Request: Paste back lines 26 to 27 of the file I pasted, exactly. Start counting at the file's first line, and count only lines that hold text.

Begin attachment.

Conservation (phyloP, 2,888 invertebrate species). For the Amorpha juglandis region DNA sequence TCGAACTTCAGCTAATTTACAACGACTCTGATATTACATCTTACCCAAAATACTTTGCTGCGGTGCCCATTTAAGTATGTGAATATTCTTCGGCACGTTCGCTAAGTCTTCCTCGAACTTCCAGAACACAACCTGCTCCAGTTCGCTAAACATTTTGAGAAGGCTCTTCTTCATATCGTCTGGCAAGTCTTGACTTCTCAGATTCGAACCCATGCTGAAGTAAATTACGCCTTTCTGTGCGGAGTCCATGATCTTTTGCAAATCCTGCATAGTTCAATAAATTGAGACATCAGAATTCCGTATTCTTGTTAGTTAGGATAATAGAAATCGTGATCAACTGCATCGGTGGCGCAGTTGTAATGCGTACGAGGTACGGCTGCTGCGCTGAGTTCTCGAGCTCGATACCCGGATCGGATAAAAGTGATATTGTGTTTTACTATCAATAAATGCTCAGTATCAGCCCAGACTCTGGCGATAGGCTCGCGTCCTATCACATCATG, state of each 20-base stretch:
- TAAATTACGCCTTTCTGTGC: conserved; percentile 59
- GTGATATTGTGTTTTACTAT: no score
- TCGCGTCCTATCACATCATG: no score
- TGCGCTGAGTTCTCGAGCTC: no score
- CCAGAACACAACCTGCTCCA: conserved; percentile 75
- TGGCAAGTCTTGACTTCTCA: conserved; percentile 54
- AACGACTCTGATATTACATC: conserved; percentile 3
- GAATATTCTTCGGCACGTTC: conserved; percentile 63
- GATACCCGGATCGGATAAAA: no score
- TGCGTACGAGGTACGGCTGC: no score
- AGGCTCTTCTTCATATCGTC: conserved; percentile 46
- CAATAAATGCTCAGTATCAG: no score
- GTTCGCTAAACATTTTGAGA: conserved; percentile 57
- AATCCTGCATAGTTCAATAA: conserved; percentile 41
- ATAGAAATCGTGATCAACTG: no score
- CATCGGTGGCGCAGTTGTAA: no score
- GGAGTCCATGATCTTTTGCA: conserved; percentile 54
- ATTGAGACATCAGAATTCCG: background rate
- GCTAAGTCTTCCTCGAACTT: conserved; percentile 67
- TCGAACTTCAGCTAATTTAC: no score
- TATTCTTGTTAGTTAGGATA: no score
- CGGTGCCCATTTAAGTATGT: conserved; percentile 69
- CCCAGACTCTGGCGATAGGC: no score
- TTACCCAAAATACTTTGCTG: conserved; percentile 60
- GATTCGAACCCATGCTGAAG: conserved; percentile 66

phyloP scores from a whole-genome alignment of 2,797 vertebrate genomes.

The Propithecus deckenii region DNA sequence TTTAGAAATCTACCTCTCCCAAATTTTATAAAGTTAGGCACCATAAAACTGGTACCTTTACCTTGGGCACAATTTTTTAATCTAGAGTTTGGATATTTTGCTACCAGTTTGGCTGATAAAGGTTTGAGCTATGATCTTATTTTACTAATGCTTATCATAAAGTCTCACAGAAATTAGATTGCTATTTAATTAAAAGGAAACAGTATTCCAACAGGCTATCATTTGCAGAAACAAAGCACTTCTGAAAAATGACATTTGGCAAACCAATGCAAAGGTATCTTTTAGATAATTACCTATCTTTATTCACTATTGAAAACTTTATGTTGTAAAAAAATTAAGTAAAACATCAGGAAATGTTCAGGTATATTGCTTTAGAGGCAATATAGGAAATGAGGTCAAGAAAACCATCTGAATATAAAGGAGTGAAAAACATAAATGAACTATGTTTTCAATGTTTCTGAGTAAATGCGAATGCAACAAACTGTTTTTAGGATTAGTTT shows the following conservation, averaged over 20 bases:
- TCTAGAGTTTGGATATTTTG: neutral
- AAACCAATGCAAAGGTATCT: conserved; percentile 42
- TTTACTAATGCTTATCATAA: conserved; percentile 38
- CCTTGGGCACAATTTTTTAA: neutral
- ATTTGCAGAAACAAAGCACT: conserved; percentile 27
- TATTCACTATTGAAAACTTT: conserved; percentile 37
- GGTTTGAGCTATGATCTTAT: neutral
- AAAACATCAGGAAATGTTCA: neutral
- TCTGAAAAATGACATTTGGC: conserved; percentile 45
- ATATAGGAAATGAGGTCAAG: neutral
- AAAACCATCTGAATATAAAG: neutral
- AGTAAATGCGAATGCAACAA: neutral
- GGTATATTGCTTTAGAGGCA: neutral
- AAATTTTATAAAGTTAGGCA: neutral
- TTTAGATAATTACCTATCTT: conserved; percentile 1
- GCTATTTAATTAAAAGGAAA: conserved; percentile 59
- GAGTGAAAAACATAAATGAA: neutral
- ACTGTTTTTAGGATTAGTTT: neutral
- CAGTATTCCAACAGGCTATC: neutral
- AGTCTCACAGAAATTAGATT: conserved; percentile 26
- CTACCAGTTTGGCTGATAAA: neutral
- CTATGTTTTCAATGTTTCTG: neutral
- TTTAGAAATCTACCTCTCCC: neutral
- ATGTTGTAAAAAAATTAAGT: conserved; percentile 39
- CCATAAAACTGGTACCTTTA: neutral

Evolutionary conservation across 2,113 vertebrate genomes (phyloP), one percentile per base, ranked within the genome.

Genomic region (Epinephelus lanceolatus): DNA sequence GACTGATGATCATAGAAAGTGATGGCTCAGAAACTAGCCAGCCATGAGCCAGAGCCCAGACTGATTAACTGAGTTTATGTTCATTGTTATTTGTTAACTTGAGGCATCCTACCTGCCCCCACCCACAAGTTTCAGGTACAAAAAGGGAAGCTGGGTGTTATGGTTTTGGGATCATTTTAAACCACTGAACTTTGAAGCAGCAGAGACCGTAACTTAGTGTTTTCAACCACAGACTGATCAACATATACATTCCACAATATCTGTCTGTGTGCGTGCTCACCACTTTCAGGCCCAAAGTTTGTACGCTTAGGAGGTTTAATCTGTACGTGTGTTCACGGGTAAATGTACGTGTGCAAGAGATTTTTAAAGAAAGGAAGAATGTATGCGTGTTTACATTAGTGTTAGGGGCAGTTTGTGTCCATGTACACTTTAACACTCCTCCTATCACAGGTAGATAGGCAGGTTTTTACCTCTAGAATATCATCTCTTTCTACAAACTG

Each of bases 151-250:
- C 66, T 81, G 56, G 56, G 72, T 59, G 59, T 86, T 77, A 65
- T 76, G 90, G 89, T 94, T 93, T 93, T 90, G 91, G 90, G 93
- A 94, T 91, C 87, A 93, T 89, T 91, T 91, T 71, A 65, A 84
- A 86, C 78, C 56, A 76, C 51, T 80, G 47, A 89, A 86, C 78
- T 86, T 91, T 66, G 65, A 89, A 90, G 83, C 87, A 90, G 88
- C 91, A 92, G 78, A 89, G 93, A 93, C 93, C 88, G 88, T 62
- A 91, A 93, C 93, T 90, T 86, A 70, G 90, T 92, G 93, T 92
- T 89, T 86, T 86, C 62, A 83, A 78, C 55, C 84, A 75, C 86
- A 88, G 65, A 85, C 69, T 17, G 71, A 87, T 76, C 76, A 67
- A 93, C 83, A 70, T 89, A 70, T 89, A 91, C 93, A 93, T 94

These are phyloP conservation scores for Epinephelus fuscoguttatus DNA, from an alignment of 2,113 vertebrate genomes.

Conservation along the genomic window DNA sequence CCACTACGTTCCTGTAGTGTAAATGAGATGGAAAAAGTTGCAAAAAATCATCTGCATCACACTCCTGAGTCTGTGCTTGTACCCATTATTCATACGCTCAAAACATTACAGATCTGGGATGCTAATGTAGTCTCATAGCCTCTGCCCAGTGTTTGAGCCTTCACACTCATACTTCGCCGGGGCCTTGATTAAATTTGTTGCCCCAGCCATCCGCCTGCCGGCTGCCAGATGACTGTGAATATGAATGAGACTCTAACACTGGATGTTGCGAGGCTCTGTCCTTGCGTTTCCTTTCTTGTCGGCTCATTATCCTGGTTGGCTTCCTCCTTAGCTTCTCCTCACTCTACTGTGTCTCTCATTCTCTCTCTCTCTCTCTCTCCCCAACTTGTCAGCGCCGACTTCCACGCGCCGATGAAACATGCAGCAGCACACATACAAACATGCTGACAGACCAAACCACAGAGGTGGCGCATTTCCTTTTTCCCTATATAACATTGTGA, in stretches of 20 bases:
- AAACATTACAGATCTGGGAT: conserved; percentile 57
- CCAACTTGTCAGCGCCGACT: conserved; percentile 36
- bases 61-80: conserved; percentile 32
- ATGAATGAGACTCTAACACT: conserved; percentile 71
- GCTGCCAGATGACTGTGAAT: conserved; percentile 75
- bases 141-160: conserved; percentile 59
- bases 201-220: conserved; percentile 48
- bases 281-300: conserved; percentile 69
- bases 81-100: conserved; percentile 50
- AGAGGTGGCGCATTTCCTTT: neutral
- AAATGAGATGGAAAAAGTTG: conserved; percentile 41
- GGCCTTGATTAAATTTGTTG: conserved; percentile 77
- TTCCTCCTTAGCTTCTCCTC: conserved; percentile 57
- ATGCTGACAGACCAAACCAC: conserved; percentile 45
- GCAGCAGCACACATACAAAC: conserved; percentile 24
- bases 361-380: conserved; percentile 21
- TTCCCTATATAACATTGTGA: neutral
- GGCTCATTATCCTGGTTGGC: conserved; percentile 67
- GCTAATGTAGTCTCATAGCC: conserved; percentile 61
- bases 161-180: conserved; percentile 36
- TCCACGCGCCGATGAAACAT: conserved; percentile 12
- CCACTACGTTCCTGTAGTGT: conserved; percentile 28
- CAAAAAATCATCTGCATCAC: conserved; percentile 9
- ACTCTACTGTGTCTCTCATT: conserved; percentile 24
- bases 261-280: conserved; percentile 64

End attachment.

- GATTCGAACCCATGCTGAAG: conserved; percentile 66

phyloP scores from a whole-genome alignment of 2,797 vertebrate genomes.